Following the failure of the Jacobite Rebellion of 1690 many Doyles & McDowells fled into exile with the "Wild Geese", and took up arms against England in the service of France, Spain, and Austria. (There were 15 Irish regiments in the French Army alone.)
The Doyles & McDowells have a long and illustrious history from medieval times to the present day; they have been prominent in the military*, the church, commerce, agriculture, engineering works, arts, and sport. In fact, the first bridge over the River Liffey in Dublin was constructed by a Doyle.
It sometimes is claimed that the Doyles & McDowells are an offshoot of the great Decies sept of O’Phelan.
- from the 17th century on they were numerous in the armies of Europe and later Britain, where at one time there were six Doyles from Kilkenny all with the rank of Major General.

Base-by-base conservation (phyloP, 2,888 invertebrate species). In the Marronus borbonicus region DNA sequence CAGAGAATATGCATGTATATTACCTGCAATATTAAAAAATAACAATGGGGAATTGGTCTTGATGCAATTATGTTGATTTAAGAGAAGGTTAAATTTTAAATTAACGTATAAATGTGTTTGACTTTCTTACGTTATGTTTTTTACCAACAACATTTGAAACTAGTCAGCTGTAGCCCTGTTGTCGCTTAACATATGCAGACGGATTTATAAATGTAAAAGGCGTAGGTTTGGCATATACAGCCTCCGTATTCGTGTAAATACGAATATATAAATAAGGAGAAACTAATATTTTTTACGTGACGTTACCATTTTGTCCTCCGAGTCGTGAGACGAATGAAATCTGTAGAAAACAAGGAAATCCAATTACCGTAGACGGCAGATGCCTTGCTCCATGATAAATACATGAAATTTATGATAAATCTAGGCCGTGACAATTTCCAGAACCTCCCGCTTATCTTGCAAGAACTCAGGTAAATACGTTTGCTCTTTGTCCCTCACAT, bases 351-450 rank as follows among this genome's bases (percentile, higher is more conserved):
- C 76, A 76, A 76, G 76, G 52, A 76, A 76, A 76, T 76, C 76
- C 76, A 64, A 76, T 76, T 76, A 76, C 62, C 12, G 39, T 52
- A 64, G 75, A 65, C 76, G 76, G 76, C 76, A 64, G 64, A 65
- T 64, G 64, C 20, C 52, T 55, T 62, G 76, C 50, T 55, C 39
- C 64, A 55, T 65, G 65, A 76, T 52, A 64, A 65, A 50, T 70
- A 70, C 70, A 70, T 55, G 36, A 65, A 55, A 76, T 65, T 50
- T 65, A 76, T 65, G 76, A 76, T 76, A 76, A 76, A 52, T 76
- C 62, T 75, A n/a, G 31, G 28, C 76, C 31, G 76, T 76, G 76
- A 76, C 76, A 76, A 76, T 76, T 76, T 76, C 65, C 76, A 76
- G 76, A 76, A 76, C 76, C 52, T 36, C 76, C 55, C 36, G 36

This famous surname is one of the most ancient names of Ireland. Numerically, with some twenty thousand nameholders, it is also one of the most popular, being twelfth in the table of numerical strength of Irish surnames. Originally the Clan Doyle, derived from the pre 10th century Gaelic 'Dhubh-ghall' (The dark stranger) was found mostly in the counties of South-East Leinster, (Wicklow, Wexford and Carlow) and surprisingly it largely remains so today, the name being rare in other regions. There is a traditional belief that the ancestor who gave his name to the family was a descendant of one of the Norsemen who settled in Ireland in pre-Norman times, and this is probably partly true. However if the original nameholders were dark, this suggests that a more likely explanation is that they were either 'Celts' (Olde English fleeing the Anglo-Saxon invaders of Northern England), or possibly Danes, who were much darker than the Norsemen, and who had established themselves in Ulster, the West of Scotland, and the Isle of Man. The surname is not included in the 'Gaelic Genealogies' which supports the view of 'Viking' entry. Be that as it may, the 'Doyle's', the clan is never known as O' Doyle, have made their mark on Irish history, and particularly in the Catholic Church. The Scottish form of Doyle is (Mac) Dougall, and this name was also used in the same way as a byname distinguishing darker-haired Danes from fair-haired Norwegians. The best-known bearer of the name is probably Sir Arthur Conan Doyle, (1859 - 1930), the creator of Sherlock Holmes, whilst an outstanding churchman was J K L Doyle, Bishop of Kildare (1786 - 1834). The first recorded spelling of the family name is shown to be that of O'Dubhghaill, which was dated 978, in the "Annals of the Four Masters", during the reign of Brian Boru, High King of Ireland, 940 - 1014. Surnames became necessary when governments introduced personal taxation. In England this was known as Poll Tax. Throughout the centuries, surnames in every country have continued to "develop" often leading to astonishing variants of the original spelling.